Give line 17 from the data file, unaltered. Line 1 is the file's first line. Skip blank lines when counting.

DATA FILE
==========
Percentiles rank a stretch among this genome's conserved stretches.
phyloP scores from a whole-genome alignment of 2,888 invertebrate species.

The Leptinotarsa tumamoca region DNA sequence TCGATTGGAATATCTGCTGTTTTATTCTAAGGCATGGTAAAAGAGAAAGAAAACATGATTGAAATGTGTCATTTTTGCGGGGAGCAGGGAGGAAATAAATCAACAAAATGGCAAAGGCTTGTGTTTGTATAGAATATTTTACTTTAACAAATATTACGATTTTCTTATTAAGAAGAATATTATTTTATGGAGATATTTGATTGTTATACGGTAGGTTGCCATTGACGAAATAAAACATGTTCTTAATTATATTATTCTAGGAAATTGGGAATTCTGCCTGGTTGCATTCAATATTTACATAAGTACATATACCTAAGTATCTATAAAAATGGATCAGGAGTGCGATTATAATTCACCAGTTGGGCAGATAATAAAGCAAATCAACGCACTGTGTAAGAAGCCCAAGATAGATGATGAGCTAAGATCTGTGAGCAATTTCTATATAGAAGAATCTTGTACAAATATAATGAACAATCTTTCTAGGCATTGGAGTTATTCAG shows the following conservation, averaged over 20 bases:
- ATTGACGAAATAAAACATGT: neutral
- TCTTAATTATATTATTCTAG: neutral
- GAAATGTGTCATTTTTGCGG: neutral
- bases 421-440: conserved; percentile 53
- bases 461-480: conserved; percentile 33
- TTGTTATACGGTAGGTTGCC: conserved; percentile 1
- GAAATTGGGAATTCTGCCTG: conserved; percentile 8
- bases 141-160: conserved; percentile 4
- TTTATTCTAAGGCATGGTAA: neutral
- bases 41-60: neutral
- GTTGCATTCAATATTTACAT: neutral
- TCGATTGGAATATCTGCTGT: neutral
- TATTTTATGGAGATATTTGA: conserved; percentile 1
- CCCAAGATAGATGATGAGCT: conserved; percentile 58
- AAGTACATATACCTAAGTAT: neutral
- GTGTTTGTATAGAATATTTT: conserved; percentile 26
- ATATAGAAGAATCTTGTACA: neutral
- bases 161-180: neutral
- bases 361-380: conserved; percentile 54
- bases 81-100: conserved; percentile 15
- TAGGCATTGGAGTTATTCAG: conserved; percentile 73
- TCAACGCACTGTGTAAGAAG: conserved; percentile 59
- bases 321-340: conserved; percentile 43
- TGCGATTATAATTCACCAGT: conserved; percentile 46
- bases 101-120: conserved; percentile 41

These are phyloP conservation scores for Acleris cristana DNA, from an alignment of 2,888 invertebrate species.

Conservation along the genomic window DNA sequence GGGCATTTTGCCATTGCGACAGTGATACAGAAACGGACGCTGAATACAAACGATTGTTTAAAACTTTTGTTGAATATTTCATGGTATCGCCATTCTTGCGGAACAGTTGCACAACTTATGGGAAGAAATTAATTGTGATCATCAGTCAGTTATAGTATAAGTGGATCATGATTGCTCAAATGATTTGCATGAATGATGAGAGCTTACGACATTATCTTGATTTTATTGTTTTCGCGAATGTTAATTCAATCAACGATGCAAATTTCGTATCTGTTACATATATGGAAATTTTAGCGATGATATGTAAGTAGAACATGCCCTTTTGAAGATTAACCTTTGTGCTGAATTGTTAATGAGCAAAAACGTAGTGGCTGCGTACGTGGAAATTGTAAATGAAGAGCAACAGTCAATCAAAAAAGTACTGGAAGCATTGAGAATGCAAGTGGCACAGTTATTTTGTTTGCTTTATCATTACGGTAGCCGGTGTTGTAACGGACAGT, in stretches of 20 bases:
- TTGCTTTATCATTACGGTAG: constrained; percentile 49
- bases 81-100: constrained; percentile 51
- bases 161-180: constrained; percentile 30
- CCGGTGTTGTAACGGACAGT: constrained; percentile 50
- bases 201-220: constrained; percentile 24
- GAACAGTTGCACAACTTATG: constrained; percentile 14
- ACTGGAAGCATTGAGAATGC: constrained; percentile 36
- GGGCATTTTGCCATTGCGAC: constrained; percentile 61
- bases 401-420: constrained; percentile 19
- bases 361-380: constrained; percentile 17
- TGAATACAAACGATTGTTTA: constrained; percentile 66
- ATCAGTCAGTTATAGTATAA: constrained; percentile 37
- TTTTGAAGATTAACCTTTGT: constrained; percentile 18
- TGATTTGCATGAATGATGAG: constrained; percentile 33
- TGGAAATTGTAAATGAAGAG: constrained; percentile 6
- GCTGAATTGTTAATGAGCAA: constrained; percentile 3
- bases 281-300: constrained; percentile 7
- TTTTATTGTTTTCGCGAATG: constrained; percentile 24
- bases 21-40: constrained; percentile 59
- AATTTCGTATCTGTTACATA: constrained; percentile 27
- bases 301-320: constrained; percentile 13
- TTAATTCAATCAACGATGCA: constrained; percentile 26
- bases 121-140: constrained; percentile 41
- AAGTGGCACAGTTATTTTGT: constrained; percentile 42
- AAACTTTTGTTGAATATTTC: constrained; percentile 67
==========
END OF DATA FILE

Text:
- CCCAAGATAGATGATGAGCT: conserved; percentile 58